Grandfather growing organic vegetables with grandchildren and family at farmBeing sick is no fun! It leads to loss of hours at work, sometimes without pay, as well as many other missed commitments. Plus, you just feel lousy on top of having the inconvenience of rescheduling missed appointments and making up for time recovering.

While getting sick can simply not be avoided at times, there are certain things that you can do to boost your immune system which in turn will help you ward off illness. The great news? The top three things to keep your immune system in prime condition are not complicated, expensive or time-consuming. In fact, they're probably things your mother has been telling you to do since you were a child!

1. Get adequate sleep

While this seems like such a simple thing, there are many people who ignore this advice and their body pays the price. Many restorative processes happen during sleep, but namely, the immune system has time to recover. When our body is at rest, important energy is freed up to address other issues such as producing more of a protein called cytokine that can help address infection and inflammation. Our bodies are also given a chance to produce the mighty prizefighting T-cells, white blood cells that fight infection. Adequate sleep for an adult is at least 7 hours a night.

2. Eat well

Fodo choices are so important! If you consider your body as a well-tuned machine that needs the best fuel available to function at top performance, it isn't hard to believe that what we eat can be considered the building blocks for our body. Highly-processed, fatty, sugary foods increase inflammation in the body which makes it much more difficult to fight disease and infection. Diets rich in whole foods, such as vegetables, fruits, nuts, legumes and seafood can reduce disease risk and promote healthy immune function.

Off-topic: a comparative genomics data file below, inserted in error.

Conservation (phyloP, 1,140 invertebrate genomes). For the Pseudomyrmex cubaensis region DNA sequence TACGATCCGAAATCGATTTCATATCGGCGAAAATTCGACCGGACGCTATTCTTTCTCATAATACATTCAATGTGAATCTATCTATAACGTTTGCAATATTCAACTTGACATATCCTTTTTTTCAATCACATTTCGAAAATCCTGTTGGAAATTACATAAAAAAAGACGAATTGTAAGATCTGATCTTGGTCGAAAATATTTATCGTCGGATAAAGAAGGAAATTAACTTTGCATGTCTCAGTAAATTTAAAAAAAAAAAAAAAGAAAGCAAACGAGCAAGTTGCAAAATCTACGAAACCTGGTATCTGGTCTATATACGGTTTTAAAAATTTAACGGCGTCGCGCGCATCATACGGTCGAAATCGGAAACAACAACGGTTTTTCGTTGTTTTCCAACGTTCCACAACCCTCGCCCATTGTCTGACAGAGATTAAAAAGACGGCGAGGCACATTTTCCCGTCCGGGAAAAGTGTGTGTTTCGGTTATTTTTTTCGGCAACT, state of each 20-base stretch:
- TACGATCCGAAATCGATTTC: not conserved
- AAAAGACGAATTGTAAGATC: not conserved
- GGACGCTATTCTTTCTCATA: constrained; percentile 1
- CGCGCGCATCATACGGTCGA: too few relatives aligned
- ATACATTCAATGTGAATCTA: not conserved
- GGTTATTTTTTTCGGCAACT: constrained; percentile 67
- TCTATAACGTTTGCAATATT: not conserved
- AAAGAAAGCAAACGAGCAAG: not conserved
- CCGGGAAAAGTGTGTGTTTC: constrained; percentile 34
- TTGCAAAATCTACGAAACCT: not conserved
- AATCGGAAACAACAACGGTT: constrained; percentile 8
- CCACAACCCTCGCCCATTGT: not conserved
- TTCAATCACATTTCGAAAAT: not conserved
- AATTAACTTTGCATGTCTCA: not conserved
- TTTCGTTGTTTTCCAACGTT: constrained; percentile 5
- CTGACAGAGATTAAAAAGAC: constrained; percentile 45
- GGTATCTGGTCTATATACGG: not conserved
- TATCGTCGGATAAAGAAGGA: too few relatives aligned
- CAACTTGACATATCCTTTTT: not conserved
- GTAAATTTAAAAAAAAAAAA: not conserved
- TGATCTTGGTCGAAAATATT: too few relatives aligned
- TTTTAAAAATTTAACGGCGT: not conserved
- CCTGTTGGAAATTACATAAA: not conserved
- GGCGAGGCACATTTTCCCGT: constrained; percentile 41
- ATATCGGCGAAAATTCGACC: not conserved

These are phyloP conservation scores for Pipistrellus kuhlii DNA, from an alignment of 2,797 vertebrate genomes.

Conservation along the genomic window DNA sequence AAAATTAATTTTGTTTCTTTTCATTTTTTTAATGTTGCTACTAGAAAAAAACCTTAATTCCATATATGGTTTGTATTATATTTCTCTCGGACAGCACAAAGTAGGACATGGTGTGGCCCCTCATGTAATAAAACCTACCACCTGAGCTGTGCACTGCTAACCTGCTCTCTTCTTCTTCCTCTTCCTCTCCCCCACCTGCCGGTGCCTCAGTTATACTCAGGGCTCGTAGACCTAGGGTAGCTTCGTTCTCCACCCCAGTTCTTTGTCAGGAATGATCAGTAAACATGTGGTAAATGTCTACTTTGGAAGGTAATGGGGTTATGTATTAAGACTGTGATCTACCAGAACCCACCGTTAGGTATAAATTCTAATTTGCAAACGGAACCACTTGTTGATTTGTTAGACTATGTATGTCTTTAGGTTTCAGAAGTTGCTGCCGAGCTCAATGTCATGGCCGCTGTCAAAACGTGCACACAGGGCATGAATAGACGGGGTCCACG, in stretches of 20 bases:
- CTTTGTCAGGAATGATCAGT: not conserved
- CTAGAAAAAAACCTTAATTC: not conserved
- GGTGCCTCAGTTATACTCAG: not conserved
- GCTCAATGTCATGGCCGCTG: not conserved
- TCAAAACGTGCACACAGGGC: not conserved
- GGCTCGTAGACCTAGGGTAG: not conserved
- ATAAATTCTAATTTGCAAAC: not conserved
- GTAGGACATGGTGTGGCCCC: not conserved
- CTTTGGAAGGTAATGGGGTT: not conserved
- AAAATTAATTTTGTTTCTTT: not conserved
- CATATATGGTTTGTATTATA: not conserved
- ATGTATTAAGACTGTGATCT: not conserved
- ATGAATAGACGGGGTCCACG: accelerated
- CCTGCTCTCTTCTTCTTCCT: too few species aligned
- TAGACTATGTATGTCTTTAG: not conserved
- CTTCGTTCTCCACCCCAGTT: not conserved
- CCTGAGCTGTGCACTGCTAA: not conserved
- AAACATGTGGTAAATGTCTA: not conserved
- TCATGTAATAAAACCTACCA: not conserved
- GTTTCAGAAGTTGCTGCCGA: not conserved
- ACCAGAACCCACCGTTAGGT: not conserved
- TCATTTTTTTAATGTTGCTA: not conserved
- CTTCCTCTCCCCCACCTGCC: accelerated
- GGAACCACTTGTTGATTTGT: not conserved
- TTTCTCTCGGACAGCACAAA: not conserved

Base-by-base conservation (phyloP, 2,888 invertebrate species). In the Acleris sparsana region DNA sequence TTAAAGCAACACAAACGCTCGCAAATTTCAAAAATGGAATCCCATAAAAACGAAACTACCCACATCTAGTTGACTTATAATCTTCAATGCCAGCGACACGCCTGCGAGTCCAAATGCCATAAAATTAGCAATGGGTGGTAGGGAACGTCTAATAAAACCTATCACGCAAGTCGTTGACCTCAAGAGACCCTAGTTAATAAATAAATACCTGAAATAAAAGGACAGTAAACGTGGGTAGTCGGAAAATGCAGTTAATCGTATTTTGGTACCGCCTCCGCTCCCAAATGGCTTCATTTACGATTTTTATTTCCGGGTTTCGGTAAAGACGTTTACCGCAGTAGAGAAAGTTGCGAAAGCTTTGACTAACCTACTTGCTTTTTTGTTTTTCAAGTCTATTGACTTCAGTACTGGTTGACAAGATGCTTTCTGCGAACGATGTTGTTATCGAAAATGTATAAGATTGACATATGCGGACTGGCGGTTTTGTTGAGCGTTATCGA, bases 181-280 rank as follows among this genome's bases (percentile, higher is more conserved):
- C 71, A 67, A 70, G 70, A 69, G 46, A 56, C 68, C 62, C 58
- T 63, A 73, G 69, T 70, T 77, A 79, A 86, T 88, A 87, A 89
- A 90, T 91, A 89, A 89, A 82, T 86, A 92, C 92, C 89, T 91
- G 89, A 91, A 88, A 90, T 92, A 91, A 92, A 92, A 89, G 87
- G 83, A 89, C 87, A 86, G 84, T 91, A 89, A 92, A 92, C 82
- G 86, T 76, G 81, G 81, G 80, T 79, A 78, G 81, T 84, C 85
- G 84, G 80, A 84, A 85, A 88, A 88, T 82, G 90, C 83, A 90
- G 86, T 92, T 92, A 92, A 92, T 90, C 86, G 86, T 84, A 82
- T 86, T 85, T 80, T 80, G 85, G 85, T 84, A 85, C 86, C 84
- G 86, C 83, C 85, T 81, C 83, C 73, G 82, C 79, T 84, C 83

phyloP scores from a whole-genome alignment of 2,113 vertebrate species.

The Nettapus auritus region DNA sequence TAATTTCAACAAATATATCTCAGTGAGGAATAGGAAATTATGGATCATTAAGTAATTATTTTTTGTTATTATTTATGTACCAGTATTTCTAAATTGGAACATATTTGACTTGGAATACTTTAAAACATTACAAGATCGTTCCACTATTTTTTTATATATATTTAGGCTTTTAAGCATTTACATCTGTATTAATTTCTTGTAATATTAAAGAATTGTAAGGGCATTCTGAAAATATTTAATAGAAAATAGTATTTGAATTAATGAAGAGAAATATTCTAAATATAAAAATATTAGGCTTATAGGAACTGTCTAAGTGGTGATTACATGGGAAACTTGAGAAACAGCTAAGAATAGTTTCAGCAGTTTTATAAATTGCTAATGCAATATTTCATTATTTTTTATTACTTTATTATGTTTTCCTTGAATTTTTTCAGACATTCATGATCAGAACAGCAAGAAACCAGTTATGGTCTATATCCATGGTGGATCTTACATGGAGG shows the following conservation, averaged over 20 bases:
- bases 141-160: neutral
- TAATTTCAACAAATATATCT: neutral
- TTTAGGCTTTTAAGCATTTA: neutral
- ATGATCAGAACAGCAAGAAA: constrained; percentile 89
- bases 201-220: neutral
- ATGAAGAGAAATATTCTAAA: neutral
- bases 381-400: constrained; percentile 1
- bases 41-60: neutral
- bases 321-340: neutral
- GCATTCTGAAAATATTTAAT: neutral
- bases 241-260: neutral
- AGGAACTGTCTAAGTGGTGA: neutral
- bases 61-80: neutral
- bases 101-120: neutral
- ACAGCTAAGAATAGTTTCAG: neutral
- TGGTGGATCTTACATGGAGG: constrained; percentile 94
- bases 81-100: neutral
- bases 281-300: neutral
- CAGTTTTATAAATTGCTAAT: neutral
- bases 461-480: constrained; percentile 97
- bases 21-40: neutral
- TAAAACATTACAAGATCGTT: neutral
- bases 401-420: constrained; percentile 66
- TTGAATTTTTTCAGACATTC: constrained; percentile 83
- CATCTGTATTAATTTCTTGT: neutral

3. Stay active

Exercise does more than just increase muscle mass. Regular exercise is a huge support to your immune system in a number of ways. Exercise actually supports white blood cells, the body's “army” cells that seek out and destroy infection. Exercise helps these cells circulate more rapidly, allowing for an increased ability to detect infection. Increased blood flow from exercise also helps clear bacteria out of airways. Exercise can also help manage stress, which in turn reduces stress hormones, thereby allowing improved circulation of immune cells.

Your body is an incredible collection of processes designed to keep you healthy and well. Lend it a hand and do what you can to support your immune system. Your body will thank you!

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